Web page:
When considered from a strictly local standpoint, institutional investors are sometimes called foreign institutional investors (FIIs). This expression is mostly used in emerging markets such as Malaysia and India.
In countries like India, statutory agencies like the Securities and Exchange Board of India have prescribed norms to register FIIs and also to regulate such investments flowing in through FIIs. In 2008, FIIs represented the largest institution investment category, with an estimated US$ 751.14 billion.
In various countries different types of institutional investors may be more important. In oil-exporting countries sovereign wealth funds are very important, while in developed countries, pension funds may be more important.
Japan is home to the world's largest pension fund (GPI) and is home to 63 of the top 300 pension funds worldwide (by Assets Under Management). These include:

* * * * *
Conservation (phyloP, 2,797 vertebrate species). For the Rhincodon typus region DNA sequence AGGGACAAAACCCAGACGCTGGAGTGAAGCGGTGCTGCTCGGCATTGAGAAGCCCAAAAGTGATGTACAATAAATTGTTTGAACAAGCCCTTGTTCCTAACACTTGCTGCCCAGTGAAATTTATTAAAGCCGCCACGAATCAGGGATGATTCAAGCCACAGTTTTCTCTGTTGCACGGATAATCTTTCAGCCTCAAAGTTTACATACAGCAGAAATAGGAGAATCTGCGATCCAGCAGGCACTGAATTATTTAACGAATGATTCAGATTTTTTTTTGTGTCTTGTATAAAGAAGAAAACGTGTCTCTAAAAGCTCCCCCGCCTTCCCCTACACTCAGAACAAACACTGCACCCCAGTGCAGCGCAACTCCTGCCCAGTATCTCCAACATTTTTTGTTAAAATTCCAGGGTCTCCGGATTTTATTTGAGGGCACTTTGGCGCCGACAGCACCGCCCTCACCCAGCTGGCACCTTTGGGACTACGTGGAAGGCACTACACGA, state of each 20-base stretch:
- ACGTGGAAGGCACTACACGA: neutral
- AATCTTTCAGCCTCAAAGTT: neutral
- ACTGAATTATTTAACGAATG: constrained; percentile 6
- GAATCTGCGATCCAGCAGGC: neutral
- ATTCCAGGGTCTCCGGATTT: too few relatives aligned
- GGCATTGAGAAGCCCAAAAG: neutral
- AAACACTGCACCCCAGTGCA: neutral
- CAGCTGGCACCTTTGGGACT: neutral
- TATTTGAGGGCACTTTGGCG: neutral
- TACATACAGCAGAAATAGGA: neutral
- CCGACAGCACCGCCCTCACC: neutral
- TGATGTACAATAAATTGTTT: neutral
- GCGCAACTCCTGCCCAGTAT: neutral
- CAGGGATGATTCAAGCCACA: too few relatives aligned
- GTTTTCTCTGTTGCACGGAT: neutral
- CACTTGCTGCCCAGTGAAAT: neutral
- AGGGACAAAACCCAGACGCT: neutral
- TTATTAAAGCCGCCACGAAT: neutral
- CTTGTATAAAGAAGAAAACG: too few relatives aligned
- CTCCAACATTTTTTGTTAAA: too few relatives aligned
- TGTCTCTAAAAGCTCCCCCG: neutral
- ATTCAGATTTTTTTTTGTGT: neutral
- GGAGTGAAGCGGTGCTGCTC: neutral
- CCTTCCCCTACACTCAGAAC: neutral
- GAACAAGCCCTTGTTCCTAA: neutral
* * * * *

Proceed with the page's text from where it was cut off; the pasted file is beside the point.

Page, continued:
The most important Canadian institutional investors are:
In the UK, institutional investors may play a major role in economic affairs, and are highly concentrated in the City of London's square mile. Their wealth accounts for around two thirds of the equity in public listed companies. For any given company, the largest 25 investors would have to be able to muster over half of the votes.
The major investor associations are:
The IMA, ABI, NAPF, and AITC, plus the British Merchant Banking and Securities House Association are also represented by the Institutional Shareholder Committee.